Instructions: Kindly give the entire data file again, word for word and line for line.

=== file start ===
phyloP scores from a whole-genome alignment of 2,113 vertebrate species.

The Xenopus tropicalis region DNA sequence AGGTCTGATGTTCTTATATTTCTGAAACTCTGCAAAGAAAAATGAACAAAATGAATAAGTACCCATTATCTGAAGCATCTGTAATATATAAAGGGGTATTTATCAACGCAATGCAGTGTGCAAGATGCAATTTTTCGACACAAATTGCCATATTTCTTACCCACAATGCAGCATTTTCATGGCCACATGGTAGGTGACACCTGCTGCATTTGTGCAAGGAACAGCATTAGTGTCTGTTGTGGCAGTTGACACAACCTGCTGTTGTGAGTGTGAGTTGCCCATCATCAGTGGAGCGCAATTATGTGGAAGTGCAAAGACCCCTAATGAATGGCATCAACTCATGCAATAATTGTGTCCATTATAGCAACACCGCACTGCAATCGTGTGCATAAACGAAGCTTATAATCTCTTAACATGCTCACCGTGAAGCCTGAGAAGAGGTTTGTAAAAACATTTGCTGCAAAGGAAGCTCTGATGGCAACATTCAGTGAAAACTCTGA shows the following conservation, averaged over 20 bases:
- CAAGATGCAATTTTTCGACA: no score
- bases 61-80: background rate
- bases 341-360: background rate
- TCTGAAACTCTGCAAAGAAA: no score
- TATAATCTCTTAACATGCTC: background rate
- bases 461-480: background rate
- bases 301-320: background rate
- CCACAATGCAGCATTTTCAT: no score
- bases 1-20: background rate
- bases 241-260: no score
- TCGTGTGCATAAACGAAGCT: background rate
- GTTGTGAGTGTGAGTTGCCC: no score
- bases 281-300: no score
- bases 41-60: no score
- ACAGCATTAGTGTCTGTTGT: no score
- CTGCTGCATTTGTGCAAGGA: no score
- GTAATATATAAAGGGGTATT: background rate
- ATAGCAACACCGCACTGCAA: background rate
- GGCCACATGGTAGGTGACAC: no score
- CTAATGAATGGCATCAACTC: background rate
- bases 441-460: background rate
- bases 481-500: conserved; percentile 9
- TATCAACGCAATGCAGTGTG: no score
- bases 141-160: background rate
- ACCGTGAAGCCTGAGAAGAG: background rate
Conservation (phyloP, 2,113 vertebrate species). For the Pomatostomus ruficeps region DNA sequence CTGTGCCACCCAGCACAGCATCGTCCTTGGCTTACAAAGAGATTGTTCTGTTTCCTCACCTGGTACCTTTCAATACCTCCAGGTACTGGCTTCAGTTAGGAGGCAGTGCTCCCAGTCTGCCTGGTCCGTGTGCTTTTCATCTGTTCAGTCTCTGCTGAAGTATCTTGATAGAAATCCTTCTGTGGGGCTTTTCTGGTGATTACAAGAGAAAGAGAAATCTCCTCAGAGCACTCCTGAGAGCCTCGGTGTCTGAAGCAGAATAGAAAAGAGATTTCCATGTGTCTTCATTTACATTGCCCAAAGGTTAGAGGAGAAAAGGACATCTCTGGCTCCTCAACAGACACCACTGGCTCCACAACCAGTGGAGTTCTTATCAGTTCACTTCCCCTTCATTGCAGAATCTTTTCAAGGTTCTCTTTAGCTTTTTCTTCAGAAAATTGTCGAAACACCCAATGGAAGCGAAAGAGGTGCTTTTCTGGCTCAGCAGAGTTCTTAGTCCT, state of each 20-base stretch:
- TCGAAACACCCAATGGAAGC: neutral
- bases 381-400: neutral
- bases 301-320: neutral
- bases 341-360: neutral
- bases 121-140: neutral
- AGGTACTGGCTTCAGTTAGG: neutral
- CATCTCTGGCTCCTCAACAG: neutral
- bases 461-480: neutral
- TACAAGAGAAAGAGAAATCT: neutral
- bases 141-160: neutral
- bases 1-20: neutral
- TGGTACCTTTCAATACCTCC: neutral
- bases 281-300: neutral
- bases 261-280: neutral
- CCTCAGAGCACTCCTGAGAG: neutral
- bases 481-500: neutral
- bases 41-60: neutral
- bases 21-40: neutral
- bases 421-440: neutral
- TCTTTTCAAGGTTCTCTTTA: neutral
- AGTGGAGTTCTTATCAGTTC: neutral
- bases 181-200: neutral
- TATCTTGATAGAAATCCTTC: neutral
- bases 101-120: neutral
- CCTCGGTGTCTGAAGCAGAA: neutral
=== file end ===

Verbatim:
phyloP scores from a whole-genome alignment of 2,113 vertebrate species.

The Xenopus tropicalis region DNA sequence AGGTCTGATGTTCTTATATTTCTGAAACTCTGCAAAGAAAAATGAACAAAATGAATAAGTACCCATTATCTGAAGCATCTGTAATATATAAAGGGGTATTTATCAACGCAATGCAGTGTGCAAGATGCAATTTTTCGACACAAATTGCCATATTTCTTACCCACAATGCAGCATTTTCATGGCCACATGGTAGGTGACACCTGCTGCATTTGTGCAAGGAACAGCATTAGTGTCTGTTGTGGCAGTTGACACAACCTGCTGTTGTGAGTGTGAGTTGCCCATCATCAGTGGAGCGCAATTATGTGGAAGTGCAAAGACCCCTAATGAATGGCATCAACTCATGCAATAATTGTGTCCATTATAGCAACACCGCACTGCAATCGTGTGCATAAACGAAGCTTATAATCTCTTAACATGCTCACCGTGAAGCCTGAGAAGAGGTTTGTAAAAACATTTGCTGCAAAGGAAGCTCTGATGGCAACATTCAGTGAAAACTCTGA shows the following conservation, averaged over 20 bases:
- CAAGATGCAATTTTTCGACA: no score
- bases 61-80: background rate
- bases 341-360: background rate
- TCTGAAACTCTGCAAAGAAA: no score
- TATAATCTCTTAACATGCTC: background rate
- bases 461-480: background rate
- bases 301-320: background rate
- CCACAATGCAGCATTTTCAT: no score
- bases 1-20: background rate
- bases 241-260: no score
- TCGTGTGCATAAACGAAGCT: background rate
- GTTGTGAGTGTGAGTTGCCC: no score
- bases 281-300: no score
- bases 41-60: no score
- ACAGCATTAGTGTCTGTTGT: no score
- CTGCTGCATTTGTGCAAGGA: no score
- GTAATATATAAAGGGGTATT: background rate
- ATAGCAACACCGCACTGCAA: background rate
- GGCCACATGGTAGGTGACAC: no score
- CTAATGAATGGCATCAACTC: background rate
- bases 441-460: background rate
- bases 481-500: conserved; percentile 9
- TATCAACGCAATGCAGTGTG: no score
- bases 141-160: background rate
- ACCGTGAAGCCTGAGAAGAG: background rate
Conservation (phyloP, 2,113 vertebrate species). For the Pomatostomus ruficeps region DNA sequence CTGTGCCACCCAGCACAGCATCGTCCTTGGCTTACAAAGAGATTGTTCTGTTTCCTCACCTGGTACCTTTCAATACCTCCAGGTACTGGCTTCAGTTAGGAGGCAGTGCTCCCAGTCTGCCTGGTCCGTGTGCTTTTCATCTGTTCAGTCTCTGCTGAAGTATCTTGATAGAAATCCTTCTGTGGGGCTTTTCTGGTGATTACAAGAGAAAGAGAAATCTCCTCAGAGCACTCCTGAGAGCCTCGGTGTCTGAAGCAGAATAGAAAAGAGATTTCCATGTGTCTTCATTTACATTGCCCAAAGGTTAGAGGAGAAAAGGACATCTCTGGCTCCTCAACAGACACCACTGGCTCCACAACCAGTGGAGTTCTTATCAGTTCACTTCCCCTTCATTGCAGAATCTTTTCAAGGTTCTCTTTAGCTTTTTCTTCAGAAAATTGTCGAAACACCCAATGGAAGCGAAAGAGGTGCTTTTCTGGCTCAGCAGAGTTCTTAGTCCT, state of each 20-base stretch:
- TCGAAACACCCAATGGAAGC: neutral
- bases 381-400: neutral
- bases 301-320: neutral
- bases 341-360: neutral
- bases 121-140: neutral
- AGGTACTGGCTTCAGTTAGG: neutral
- CATCTCTGGCTCCTCAACAG: neutral
- bases 461-480: neutral
- TACAAGAGAAAGAGAAATCT: neutral
- bases 141-160: neutral
- bases 1-20: neutral
- TGGTACCTTTCAATACCTCC: neutral
- bases 281-300: neutral
- bases 261-280: neutral
- CCTCAGAGCACTCCTGAGAG: neutral
- bases 481-500: neutral
- bases 41-60: neutral
- bases 21-40: neutral
- bases 421-440: neutral
- TCTTTTCAAGGTTCTCTTTA: neutral
- AGTGGAGTTCTTATCAGTTC: neutral
- bases 181-200: neutral
- TATCTTGATAGAAATCCTTC: neutral
- bases 101-120: neutral
- CCTCGGTGTCTGAAGCAGAA: neutral